aglg perspective series 2018/19 10 EMERGENCY MANAGEMENT PROGRAM Preparation and planning enables local government staff to respond efficiently, effectively and rapidly to an emergency situation as well as increasing resilience. A robust emergency management program can be thought of as a multi-step pro- cess that includes the emergency response plans required by provincial legislation. It is a continuous cycle—as opposed to a one-off process—comprising of four interlinked phases (see Figure 2): MITIGATION & PREVENTION • • Assess and manage risks and hazards PREPAREDNESS • • Develop emergency plan, business continuity plan, communication plan, and asset management plan • • Secure resources (grants, reserve funds, equipment, facilities, volunteers etc.) • • Train staff • • Exercise and test plans and procedures • • Adjust plans and procedures as necessary RECOVERY (during or after an incident) • • Repair and restore self sufficiency with medium to long-term focus RESPONSE (during an incident) • • Integrate actions in accordance with strategic priorities A local government’s emergency management program sits within the overarching framework of emergency manage- ment (refer to Figure 1) and also includes other important aspects such as staff training and exercises, financing, rela- tionship-building and continuous learning.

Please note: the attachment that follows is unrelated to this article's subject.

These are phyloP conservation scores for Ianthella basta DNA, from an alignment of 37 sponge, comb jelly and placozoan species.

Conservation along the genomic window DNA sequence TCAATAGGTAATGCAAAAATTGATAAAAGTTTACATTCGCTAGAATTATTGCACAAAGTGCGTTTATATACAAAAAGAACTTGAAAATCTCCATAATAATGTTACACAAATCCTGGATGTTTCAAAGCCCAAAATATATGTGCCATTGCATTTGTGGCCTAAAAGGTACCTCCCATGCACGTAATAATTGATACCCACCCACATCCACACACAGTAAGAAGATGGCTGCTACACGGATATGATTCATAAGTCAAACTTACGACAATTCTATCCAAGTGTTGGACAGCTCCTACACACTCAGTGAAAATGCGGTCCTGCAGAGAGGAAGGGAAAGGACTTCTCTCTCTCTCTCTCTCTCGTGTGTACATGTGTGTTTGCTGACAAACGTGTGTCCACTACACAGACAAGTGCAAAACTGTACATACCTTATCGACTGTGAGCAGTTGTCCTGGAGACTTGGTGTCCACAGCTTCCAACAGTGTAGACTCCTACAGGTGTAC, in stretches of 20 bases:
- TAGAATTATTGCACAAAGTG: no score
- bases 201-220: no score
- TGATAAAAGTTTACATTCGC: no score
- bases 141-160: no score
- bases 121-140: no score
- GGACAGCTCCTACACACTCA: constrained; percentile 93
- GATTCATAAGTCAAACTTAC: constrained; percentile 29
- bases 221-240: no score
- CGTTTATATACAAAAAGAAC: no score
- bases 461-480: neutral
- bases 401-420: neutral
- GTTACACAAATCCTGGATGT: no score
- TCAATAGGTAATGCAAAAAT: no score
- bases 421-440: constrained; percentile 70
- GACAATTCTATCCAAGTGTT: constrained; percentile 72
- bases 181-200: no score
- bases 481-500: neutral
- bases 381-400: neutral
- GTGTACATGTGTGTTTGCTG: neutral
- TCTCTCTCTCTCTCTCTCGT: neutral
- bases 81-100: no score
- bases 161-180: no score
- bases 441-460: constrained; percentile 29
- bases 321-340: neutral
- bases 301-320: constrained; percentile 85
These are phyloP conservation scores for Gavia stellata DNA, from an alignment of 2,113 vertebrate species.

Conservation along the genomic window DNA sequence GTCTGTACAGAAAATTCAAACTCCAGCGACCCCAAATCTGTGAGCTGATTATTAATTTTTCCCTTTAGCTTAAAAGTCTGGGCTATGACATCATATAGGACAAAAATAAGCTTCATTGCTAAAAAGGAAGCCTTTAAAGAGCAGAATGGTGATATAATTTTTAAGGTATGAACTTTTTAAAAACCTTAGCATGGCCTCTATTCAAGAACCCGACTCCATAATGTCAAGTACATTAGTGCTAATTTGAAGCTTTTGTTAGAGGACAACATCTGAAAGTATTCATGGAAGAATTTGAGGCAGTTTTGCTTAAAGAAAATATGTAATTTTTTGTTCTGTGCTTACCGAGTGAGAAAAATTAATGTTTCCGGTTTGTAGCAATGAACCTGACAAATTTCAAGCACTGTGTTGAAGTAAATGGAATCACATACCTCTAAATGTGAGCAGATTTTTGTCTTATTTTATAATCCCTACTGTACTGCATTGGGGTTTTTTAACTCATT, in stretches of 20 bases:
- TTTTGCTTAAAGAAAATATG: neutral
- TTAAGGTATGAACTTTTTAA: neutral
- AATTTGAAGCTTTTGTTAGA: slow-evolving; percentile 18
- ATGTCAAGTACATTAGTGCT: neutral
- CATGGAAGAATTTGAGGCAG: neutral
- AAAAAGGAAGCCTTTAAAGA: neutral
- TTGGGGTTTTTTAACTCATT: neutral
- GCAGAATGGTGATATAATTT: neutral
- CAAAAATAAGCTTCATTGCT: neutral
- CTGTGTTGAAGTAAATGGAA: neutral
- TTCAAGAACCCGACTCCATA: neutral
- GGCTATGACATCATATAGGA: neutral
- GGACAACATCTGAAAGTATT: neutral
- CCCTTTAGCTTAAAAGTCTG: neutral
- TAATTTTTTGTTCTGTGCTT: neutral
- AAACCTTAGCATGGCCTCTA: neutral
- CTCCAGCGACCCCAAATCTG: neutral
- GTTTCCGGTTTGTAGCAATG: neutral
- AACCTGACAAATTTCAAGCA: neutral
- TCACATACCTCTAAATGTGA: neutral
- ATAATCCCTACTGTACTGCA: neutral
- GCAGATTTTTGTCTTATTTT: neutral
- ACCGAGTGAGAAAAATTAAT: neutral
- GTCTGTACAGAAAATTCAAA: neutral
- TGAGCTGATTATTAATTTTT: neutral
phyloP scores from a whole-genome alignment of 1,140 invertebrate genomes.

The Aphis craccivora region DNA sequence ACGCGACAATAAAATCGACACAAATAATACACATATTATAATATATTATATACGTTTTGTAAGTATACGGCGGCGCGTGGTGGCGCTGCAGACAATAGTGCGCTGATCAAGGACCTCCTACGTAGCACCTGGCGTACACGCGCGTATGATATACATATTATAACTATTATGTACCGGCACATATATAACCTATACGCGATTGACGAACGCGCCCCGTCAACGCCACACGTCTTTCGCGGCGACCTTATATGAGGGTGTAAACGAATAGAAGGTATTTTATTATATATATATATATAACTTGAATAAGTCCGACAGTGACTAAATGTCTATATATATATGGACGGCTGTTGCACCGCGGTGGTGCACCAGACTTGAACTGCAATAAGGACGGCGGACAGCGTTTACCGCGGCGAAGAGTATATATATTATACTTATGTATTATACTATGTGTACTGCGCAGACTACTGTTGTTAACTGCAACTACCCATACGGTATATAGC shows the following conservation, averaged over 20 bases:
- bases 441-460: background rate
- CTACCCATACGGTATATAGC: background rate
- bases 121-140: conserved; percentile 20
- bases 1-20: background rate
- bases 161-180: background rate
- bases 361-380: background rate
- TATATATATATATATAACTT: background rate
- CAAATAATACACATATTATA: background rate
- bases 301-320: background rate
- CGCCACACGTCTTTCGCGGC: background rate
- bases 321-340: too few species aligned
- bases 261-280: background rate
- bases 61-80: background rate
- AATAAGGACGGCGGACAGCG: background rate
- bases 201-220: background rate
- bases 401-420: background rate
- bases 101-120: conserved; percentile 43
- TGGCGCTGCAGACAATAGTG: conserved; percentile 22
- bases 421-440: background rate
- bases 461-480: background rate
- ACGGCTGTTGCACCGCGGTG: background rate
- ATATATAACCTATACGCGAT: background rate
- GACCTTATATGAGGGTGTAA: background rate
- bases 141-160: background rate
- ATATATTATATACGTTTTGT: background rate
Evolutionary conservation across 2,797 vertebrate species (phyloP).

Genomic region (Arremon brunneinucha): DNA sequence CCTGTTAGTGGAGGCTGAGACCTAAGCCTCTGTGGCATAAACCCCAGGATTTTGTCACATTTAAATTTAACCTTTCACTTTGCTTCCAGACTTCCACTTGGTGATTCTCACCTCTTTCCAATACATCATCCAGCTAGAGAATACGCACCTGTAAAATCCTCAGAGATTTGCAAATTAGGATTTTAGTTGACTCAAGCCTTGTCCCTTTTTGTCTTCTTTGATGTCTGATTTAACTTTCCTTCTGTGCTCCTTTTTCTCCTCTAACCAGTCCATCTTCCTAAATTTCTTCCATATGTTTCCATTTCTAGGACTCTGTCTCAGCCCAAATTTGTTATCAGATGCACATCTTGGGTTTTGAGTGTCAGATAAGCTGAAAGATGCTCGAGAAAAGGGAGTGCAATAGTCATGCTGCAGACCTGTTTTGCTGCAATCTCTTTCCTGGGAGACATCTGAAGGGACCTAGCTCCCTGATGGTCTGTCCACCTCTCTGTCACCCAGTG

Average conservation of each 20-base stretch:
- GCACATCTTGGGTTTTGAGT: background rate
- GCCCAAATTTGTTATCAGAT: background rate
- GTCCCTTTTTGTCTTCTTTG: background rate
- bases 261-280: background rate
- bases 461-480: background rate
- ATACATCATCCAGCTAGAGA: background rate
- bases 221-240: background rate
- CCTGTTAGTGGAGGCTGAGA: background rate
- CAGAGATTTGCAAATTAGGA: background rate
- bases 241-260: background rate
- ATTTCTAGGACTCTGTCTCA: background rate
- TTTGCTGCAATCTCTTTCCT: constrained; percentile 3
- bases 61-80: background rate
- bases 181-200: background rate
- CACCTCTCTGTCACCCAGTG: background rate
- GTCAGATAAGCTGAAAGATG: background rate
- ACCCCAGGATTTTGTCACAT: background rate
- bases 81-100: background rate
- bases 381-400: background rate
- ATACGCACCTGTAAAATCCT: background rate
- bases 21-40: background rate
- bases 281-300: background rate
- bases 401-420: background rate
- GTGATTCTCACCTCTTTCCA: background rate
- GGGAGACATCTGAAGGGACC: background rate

• • Maintain accurate record-keeping • • Ensure continuity of operations Figure 2— EMERGENCY MANAGEMENT PROGRAM source: [Adapted] from Public Safety Canada, Emergency Management Planning Guide 2010-2011
auditor general for local government 11 2 WHAT IS RESILIENCE AND HOW DOES IT RELATE TO EMERGENCY MANAGEMENT? Resilience is about making people, communities and systems better prepared to withstand natural and man-made catas- trophic events, so they can bounce back quickly and adapt. “Humans are not born with resilience—we learn it, adapt it, and improve upon it.